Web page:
Page:Blaise Pascal works.djvu/103

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95
OF THE MEANS OF BELIEF

258

Unus quisque sibi Deum fingit.[1]

Disgust.


259

Ordinary people have the power of not thinking of that about which they do not wish to think. "Do not meditate on the passages about the Messiah," said the Jew to his son. Thus our people often act. Thus are false religions preserved, and even the true one, in regard to many persons.

But there are some who have not the power of thus preventing thought, and who think so much the more as they are forbidden. These undo false religions, and even the true one, if they do not find solid arguments.


260

They hide themselves in the press, and call numbers to their rescue. Tumult.

Authority.—So far from making it a rule to believe a thing because you have heard it, you ought to believe nothing without putting yourself into the position as if you had never heard it.

It is your own assent to yourself, and the constant voice of your own reason, and not of others, that should make you believe.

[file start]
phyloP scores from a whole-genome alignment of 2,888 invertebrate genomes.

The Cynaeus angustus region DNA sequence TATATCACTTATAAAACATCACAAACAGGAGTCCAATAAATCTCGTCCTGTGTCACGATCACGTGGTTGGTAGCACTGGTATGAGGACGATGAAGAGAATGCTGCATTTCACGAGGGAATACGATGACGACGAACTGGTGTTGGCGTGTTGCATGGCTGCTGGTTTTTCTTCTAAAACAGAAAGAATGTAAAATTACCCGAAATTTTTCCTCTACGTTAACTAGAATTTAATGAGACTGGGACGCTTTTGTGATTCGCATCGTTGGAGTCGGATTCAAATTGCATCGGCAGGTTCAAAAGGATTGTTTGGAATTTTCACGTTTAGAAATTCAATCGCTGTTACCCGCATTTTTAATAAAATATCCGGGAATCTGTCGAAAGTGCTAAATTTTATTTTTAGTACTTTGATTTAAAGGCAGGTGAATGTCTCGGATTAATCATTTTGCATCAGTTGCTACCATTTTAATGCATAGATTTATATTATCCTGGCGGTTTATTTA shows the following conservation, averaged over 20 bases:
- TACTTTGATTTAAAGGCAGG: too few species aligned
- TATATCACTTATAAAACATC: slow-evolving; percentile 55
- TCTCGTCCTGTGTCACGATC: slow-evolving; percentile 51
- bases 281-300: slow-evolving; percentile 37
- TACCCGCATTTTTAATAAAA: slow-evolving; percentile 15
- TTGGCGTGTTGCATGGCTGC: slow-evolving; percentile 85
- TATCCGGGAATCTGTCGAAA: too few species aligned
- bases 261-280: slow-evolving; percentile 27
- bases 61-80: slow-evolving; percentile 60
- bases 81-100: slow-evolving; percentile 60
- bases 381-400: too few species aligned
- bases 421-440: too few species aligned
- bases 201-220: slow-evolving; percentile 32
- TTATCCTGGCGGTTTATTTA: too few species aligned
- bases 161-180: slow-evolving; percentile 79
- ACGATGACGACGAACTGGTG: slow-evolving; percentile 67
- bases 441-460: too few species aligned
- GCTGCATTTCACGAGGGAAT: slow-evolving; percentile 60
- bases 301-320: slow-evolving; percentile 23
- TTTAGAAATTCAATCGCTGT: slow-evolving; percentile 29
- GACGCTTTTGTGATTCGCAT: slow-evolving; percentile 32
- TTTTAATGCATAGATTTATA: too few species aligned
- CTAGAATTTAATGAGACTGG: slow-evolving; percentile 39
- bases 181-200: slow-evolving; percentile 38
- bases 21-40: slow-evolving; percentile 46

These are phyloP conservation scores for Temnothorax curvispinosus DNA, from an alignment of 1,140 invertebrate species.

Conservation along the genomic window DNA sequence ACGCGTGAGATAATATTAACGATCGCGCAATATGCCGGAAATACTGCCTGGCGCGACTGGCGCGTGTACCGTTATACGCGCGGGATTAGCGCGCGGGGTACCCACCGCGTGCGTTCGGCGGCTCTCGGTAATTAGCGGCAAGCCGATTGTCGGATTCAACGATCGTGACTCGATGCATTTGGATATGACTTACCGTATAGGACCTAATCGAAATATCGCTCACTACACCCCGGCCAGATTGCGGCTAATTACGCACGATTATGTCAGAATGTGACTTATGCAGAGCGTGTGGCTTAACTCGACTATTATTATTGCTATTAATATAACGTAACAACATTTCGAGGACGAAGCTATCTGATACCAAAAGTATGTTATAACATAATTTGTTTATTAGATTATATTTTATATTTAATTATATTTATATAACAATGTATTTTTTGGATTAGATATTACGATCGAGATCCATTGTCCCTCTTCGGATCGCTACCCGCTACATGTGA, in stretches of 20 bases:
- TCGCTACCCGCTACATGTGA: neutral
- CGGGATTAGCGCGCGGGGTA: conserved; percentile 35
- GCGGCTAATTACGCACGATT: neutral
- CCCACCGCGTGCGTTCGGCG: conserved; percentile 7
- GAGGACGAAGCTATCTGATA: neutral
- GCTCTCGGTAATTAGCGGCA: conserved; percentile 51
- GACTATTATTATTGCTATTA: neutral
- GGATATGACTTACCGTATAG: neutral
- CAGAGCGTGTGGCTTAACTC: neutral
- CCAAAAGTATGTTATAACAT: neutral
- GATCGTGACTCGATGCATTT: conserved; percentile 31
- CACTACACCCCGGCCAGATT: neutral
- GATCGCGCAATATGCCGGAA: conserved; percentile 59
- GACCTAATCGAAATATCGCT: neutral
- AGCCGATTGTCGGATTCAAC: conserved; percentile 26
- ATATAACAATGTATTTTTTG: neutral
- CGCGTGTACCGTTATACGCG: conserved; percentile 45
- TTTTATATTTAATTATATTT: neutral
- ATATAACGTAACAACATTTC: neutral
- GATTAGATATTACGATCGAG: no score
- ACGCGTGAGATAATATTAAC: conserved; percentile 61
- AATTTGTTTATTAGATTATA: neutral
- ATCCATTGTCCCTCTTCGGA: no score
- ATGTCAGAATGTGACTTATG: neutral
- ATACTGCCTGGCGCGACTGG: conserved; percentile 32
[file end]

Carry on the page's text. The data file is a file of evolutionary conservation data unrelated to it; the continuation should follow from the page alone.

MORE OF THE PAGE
Belief is so important! A hundred contradictions might be true. If antiquity were the rule of belief, men of ancient time would then be without rule. If general consent, if men had perished?

False humanity, pride.

Lift the curtain. You try in vain; if you must either believe, or deny, or doubt. Shall we then have no rule? We judge that animals do well what they do. Is there no rule whereby to judge men?

To deny, to believe, and to doubt well, are to a man what the race is to a horse.

Punishment of those who sin, error.

  1. "Each one makes a God for himself."